Rays designate reliever Josh Lueke for assignment, recall Kirby Yates

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Rays reliever Josh Lueke served up a two-run home run to Marcell Ozuna Friday night’s game, extending the Marlins’ lead from three runs to five runs. That was the last straw for the Rays with Lueke. Joe Smith of the Tampa Bay Times reports that the club has designated the right-hander for assignment and recalled Kirby Yates from Triple-A Durham.

Yates, 27, posted an impressive 0.36 ERA with a 35/9 K/BB ratio in 25 innings at Triple-A.

Lueke was ineffective on the mound. He posted a 5.64 ERA, allowing seven home runs in only 30 1/3 innings of work, and he had trouble missing bats. Overall, Lueke has a 6.16 ERA in 87 2/3 innings in his career.

Lueke also continued to be a lightning rod for criticism surrounding an incident during his minor league career in which he was charged with raping a woman in Bakersfield, California. Lueke lied to the police by saying he had no contact with the victim, then later pled down to lesser charges.

Each owner will get at least $50 million in early 2018 from the sale of BAMTech

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Earlier this year Disney agreed to purchase the majority stake in BAMTech, the digital media company spun off from MLB Advanced Media. We know it as the source of the technology for MLB.tv and MLB.com, but it’s far more wide-ranging than that now. At present it powers streaming for MLB, HBO, NHL, WWE, and, eventually, will power Disney’s and ESPN’s upcoming streaming services.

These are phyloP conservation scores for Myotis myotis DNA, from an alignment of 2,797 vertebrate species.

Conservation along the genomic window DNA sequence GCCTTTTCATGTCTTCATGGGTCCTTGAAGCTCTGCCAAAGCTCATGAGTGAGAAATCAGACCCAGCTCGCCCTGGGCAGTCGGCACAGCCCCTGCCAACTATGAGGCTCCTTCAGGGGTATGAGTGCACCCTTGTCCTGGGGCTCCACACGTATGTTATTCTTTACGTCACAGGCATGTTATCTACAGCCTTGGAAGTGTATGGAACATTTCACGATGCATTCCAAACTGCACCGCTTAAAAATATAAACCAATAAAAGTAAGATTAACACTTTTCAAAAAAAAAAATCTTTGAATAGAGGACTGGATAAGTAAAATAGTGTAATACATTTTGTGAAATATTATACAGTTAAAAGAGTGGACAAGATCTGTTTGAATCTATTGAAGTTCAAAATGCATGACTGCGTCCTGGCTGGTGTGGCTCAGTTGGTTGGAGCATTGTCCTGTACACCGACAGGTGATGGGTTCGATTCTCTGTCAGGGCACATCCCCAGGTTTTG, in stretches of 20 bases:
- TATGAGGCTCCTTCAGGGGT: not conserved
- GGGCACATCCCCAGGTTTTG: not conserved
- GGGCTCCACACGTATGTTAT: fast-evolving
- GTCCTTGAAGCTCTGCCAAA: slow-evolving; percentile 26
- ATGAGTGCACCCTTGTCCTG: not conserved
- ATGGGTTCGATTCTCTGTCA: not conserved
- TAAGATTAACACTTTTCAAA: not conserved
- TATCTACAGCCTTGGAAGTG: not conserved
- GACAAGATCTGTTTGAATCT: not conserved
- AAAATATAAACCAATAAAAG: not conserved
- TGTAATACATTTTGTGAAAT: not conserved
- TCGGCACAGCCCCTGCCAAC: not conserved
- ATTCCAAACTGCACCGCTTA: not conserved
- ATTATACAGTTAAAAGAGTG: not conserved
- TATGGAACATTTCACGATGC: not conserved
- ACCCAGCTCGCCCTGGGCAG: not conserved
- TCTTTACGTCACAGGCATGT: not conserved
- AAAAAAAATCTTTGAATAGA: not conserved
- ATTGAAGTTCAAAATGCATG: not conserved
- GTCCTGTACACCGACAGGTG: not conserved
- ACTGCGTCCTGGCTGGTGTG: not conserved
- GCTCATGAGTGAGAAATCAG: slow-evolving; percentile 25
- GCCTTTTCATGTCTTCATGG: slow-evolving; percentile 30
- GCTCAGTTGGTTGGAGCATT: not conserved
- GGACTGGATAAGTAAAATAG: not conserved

The company was started by an investment from baseball’s 30 owners, so they’re getting a big payout as a result of the acquisition. Earlier this morning Jim Bowden dropped this regarding how much of that payout is in the offing in the short term:

That’s probably on the low end, actually. Some people I’ve spoken to who are familiar with the acquisition say the figure is more like $68 million in Q1 of 2018.

Good for the owners! It was a savvy, forward-thinking investment that, in the past, baseball owners might not have made. Bud Selig, Bob Bowman and others deserve credit for convincing the Jeff Lorias and Jerry Reinsdorfs of the world to think big and long term. It’s money out of the sky, raining down upon the owner of your baseball team for, basically, doing nothing.

Money which should be remembered when your buddy complains about a relief pitcher getting $6 million for only pitching 65 innings. Money which should be remembered when your team’s GM says that he has to cut back on payroll in the coming year.